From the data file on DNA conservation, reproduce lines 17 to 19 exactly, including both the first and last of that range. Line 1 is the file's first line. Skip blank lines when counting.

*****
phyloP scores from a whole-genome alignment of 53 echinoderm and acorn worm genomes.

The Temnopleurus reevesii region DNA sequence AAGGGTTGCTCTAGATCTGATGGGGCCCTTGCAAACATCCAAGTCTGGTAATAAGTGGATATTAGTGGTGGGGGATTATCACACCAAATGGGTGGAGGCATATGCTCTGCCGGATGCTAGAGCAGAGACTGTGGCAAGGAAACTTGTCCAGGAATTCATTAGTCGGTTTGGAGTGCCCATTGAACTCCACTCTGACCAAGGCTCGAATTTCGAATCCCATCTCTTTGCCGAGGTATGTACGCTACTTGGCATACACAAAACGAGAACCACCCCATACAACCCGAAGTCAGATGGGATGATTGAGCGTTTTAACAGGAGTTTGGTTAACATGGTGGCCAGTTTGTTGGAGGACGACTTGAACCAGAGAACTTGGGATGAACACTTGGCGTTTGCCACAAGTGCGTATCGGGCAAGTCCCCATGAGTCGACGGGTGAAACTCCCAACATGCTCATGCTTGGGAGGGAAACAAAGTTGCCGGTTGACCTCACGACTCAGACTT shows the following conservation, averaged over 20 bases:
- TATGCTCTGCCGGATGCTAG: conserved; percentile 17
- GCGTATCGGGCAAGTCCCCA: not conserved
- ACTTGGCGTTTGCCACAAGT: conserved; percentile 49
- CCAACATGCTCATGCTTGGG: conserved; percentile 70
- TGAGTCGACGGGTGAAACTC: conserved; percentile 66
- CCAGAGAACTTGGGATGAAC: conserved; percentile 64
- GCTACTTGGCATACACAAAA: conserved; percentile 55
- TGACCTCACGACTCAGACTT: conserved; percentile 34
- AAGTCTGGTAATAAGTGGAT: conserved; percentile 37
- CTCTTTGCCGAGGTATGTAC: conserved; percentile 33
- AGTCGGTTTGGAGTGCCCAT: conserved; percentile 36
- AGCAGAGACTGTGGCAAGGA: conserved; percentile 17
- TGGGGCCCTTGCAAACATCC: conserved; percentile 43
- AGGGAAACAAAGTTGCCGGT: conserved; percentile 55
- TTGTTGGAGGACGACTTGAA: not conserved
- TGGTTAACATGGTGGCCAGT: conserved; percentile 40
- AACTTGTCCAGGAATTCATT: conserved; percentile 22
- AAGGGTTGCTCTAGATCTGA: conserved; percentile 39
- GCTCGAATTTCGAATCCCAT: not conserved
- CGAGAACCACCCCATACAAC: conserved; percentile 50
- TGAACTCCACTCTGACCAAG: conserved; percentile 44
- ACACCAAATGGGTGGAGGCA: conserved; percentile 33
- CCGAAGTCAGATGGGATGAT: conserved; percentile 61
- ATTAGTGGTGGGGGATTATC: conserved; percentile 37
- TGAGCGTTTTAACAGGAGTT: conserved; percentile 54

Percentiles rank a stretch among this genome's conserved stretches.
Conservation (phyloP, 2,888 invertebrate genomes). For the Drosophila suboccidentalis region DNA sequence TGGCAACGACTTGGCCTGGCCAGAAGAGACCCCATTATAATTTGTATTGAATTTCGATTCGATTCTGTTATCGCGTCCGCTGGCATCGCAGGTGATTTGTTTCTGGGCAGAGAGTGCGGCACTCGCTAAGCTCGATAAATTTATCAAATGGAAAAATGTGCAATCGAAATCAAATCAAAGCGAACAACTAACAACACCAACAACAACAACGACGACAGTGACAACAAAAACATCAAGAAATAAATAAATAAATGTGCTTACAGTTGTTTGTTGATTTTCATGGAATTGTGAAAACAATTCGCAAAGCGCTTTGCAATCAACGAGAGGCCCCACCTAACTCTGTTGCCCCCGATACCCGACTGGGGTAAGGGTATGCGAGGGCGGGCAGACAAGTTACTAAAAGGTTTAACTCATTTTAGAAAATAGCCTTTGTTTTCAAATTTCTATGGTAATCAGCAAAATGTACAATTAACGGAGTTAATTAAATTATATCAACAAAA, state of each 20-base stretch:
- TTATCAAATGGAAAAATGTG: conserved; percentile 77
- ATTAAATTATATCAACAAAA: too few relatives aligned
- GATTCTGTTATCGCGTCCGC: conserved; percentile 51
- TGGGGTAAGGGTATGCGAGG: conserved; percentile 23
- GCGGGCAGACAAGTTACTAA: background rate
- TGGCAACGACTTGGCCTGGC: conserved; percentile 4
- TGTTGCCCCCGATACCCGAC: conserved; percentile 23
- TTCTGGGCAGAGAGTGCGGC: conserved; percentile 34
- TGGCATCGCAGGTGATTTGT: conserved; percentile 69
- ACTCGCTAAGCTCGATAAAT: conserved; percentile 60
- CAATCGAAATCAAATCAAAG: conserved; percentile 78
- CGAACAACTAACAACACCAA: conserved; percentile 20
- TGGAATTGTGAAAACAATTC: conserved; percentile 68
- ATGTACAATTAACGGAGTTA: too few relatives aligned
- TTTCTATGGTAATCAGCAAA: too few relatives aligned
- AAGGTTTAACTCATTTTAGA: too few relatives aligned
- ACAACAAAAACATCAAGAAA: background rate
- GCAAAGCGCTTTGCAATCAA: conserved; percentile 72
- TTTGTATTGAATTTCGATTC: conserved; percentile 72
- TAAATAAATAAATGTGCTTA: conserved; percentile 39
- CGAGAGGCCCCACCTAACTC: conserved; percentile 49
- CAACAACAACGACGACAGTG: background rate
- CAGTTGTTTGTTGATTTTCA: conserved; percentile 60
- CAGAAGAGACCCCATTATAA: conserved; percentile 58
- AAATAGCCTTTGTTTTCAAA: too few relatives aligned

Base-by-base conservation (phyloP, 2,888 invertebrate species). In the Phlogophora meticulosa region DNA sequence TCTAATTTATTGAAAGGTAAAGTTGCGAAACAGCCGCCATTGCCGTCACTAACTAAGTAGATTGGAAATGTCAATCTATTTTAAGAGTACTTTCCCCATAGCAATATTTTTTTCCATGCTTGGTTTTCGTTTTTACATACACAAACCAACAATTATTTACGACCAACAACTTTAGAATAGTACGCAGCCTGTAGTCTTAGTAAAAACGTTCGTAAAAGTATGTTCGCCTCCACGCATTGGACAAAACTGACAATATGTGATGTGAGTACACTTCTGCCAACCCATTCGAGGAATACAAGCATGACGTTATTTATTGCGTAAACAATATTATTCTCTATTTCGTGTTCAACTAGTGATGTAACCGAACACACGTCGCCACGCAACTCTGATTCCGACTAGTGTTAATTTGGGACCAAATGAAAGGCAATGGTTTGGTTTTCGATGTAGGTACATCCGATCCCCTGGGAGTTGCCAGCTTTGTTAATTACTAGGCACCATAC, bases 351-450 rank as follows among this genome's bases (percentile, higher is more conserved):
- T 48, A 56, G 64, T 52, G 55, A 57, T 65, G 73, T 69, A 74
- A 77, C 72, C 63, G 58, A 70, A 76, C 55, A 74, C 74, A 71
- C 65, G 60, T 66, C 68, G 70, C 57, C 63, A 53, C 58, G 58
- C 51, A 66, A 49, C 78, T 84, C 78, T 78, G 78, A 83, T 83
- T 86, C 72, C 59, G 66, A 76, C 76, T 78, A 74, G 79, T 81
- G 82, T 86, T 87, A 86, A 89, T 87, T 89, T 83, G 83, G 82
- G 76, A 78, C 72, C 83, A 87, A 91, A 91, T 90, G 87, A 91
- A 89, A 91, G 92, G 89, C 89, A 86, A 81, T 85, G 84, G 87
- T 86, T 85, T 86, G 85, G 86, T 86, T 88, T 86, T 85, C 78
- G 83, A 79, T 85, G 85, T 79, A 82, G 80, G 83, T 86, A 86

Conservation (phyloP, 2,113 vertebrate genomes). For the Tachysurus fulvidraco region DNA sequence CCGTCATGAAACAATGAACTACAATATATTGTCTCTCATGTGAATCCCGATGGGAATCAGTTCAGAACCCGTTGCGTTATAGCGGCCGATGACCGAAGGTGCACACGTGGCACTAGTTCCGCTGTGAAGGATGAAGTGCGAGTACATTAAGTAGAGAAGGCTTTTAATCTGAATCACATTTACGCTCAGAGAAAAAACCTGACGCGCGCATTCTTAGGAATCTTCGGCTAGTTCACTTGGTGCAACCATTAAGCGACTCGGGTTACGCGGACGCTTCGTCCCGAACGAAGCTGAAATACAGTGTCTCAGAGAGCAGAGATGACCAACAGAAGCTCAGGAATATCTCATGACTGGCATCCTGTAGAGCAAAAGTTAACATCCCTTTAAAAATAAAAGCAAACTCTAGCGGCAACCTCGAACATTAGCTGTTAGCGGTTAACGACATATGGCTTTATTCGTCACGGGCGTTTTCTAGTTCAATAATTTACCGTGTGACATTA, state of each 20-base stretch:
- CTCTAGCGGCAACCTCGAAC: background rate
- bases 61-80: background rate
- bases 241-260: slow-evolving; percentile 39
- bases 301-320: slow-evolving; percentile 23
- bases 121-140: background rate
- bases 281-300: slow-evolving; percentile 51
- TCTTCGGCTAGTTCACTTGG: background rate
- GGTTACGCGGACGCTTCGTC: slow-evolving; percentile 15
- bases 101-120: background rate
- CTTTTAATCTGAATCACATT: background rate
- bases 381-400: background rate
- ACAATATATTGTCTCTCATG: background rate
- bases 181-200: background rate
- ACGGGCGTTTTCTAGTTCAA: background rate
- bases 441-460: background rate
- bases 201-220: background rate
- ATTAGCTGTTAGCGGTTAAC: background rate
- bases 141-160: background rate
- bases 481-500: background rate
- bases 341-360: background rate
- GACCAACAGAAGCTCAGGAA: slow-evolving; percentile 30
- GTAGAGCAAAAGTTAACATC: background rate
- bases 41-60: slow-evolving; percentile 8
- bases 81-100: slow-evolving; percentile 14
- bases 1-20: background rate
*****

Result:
- TTGTTGGAGGACGACTTGAA: not conserved
- TGGTTAACATGGTGGCCAGT: conserved; percentile 40
- AACTTGTCCAGGAATTCATT: conserved; percentile 22